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Autothrottle?


Extremepilot4Delta
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Hey guys,

A few days ago I got the idea to start practicing escorting planes. But I experienced several problems: it was very hard to stay steady at the side of an aircraft because my speed wasn't the same as the plane I was escorting!

I have searched my eyes out looking for the autothrottle part in the pdf manual but I couldn't find it. Can someone please shed me some light? Thanks!

Chears, Extremepilot4Delta

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Hey guys,

A few days ago I got the idea to start practicing escorting planes. But I experienced several problems: it was very hard to stay steady at the side of an aircraft because my speed wasn't the same as the plane I was escorting!

I have searched my eyes out looking for the autothrottle part in the pdf manual but I couldn't find it. Can someone please shed me some light? Thanks!

Chears, Extremepilot4Delta

No Autothrottle, but plenty and plenty of practice should get you there.

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Ow... Why the hack isn't there autopilot?

It is an very modern aircraft!

No it's not. It has its roots firmly in the Seventies.

From an ex-F-16 jockey:

1: We did not have a simple "heading hold", no kidding. You had to use "heading select".

2: The FLCS did not allow an "altitude hold" function up to the max AoA of the limiter. So at twelve or thirteen degrees AoA the thing would gradually descend [ so lost a good buddy one day over the lake].

3:

No speed or mach hold function for climb.

4:

Had a great "get you home" HUD display, but autopilot couldn't use it.

5:

No coupled ILS mode.

6:

No coupled steering for a BVR shot to get a "perfect" shot.

and the beat goes on.

So you can see it's entirely right that it's absent, and also allows you to practice your pilot skills.

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  • 9 months later...

No it's not. It has its roots firmly in the Seventies.

From an ex-F-16 jockey:

1: We did not have a simple "heading hold", no kidding. You had to use "heading select".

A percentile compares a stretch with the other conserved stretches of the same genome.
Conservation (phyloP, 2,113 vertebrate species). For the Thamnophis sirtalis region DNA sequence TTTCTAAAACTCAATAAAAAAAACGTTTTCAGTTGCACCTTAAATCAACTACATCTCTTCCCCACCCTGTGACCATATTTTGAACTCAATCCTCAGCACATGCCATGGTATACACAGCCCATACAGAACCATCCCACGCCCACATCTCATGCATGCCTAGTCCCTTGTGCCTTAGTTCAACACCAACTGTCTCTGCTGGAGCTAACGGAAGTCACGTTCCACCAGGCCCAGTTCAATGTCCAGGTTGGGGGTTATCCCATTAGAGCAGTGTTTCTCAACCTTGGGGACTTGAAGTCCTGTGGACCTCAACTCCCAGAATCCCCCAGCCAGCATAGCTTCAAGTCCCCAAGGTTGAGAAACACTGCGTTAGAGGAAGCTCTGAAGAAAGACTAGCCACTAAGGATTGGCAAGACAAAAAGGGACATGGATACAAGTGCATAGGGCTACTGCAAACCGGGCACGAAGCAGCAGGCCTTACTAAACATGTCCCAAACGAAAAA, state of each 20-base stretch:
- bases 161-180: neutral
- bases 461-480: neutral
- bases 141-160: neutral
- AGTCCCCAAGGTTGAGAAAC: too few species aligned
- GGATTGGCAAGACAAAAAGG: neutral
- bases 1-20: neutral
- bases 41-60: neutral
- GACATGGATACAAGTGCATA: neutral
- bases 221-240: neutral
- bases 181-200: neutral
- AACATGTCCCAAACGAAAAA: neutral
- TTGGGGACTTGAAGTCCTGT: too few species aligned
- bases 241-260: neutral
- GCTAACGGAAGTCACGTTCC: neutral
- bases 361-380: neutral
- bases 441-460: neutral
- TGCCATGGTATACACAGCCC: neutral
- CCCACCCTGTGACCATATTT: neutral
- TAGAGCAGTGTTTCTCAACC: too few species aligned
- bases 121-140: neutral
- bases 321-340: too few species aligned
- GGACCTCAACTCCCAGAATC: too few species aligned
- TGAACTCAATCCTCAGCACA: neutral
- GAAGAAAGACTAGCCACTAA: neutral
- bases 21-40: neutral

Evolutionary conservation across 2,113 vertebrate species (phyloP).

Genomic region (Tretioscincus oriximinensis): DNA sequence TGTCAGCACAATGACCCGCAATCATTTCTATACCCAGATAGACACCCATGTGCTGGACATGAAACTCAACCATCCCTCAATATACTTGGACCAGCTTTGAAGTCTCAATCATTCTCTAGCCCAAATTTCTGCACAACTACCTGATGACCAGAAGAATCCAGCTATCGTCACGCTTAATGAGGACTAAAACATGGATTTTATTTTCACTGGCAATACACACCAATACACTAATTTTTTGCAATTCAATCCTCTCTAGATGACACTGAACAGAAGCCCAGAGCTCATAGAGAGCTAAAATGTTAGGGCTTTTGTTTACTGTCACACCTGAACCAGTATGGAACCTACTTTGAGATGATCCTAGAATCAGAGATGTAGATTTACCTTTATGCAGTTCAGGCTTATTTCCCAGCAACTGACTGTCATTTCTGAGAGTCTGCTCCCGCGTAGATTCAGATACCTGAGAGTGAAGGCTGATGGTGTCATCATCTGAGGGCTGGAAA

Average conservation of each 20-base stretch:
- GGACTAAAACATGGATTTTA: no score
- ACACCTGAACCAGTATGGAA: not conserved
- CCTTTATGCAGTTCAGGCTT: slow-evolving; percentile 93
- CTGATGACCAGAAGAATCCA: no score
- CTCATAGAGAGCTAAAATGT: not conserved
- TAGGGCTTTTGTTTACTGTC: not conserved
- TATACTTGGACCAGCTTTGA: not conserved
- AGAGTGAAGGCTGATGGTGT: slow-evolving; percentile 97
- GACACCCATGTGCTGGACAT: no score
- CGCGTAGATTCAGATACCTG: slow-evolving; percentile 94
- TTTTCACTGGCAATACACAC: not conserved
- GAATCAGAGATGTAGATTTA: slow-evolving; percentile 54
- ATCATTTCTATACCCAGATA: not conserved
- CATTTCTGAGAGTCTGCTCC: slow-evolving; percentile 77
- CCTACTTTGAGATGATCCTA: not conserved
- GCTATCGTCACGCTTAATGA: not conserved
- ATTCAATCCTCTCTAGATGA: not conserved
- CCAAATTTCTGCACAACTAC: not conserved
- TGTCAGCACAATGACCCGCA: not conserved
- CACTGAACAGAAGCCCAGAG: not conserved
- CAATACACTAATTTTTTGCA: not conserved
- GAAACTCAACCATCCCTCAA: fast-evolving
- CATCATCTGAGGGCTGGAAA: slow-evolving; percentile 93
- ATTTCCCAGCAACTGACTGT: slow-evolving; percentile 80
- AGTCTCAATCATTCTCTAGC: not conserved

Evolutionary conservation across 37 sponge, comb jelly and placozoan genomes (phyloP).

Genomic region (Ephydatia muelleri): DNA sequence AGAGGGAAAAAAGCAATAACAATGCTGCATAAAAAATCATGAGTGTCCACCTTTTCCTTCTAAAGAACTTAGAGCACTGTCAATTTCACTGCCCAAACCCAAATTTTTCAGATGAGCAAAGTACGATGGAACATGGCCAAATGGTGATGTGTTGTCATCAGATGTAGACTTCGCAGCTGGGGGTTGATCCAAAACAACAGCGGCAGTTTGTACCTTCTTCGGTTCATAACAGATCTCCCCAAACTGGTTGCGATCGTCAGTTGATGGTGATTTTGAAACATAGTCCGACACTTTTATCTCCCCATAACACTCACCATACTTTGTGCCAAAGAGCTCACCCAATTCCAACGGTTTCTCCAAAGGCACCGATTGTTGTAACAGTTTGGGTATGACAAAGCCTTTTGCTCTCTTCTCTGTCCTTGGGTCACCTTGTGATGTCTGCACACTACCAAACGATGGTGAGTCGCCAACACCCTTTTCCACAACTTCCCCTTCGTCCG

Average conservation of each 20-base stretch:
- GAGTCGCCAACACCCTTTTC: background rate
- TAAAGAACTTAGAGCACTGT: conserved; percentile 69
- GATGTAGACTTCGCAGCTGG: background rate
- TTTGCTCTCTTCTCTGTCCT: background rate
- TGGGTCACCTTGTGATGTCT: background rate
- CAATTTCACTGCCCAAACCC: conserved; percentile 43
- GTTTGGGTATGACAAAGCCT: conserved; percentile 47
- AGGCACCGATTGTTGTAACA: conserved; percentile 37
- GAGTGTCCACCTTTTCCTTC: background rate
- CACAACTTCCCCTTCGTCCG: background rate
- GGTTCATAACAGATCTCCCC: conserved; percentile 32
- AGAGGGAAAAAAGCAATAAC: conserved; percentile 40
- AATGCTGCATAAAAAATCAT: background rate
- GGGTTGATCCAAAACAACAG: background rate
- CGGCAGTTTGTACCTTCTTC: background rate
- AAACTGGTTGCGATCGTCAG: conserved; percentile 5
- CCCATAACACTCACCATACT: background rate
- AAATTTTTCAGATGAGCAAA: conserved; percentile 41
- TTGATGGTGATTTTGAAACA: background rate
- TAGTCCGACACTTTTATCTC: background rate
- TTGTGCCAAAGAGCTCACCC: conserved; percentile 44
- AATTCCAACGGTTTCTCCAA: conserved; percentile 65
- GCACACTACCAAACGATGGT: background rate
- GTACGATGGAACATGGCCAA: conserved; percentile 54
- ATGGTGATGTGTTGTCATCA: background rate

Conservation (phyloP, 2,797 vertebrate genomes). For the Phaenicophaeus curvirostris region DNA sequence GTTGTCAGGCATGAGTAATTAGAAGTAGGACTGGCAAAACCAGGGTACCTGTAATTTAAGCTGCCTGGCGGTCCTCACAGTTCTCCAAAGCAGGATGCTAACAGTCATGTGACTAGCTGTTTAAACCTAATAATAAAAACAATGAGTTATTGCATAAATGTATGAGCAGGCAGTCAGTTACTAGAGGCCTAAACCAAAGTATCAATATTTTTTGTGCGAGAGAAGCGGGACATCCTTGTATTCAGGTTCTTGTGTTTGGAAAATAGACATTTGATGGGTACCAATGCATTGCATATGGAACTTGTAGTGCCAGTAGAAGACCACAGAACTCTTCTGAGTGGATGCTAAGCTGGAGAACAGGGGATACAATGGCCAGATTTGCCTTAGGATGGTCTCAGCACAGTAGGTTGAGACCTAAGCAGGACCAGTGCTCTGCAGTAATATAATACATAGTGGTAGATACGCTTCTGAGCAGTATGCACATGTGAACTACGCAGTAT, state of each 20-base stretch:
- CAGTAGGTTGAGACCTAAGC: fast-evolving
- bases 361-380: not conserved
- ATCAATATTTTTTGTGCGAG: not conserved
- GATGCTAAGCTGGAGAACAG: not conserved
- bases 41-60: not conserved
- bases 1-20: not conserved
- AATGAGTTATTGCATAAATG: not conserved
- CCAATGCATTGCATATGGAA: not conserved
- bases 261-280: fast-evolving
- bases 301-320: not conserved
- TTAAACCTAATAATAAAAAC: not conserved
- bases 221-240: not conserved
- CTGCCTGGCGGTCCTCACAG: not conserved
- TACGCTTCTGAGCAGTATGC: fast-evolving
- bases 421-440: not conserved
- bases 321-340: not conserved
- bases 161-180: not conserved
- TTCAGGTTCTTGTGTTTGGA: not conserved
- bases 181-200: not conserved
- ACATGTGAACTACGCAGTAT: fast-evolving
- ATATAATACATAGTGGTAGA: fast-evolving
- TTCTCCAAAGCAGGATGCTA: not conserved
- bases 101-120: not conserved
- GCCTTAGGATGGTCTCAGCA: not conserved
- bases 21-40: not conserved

2: The FLCS did not allow an "altitude hold" function up to the max AoA of the limiter. So at twelve or thirteen degrees AoA the thing would gradually descend [ so lost a good buddy one day over the lake].

3:

No speed or mach hold function for climb.

4:

Had a great "get you home" HUD display, but autopilot couldn't use it.

5:

No coupled ILS mode.

6:

No coupled steering for a BVR shot to get a "perfect" shot.

and the beat goes on.

So you can see it's entirely right that it's absent, and also allows you to practice your pilot skills.

The RDAF F-16A/B were introduced in 1980 but been upgrade over the years to be up-to-date. They got a MLU (Mid-life-update) and have the standard of the block 50/52 series aircraft (weapom systems and avionics etc) and are now F-16AM and F-16BM (BM is the twin seater).

The F-16 has the ability to hold your pitch and heading (ONLY HOLD not more or less) but no autopilot as such, there is a lot of navigation equipment on board and the aircraft can easily be flown by hand (on stick). A friend of mine is an F-16 pilot and according to him the Danish F-16's are old and showing their age (replacement will be either the F-35 or F/A-18) but are NOT bad at all, he said that yu easily can handfly the ILS, there is no need for an autopilot or autothrottle, he said it's a waste of weight and you don't need it as you can do it by yourself and it's not that difficult.

But again you have to remember he has flown F-16's for 10 years and his training before moving into the F-16 took 5 years.

About the perfect shot, well it depends on the systems you have on board, training and experience, the danes hit the most targets and hit them most prescicly in Libya than ANY other nation that were there (Including the U.S!).

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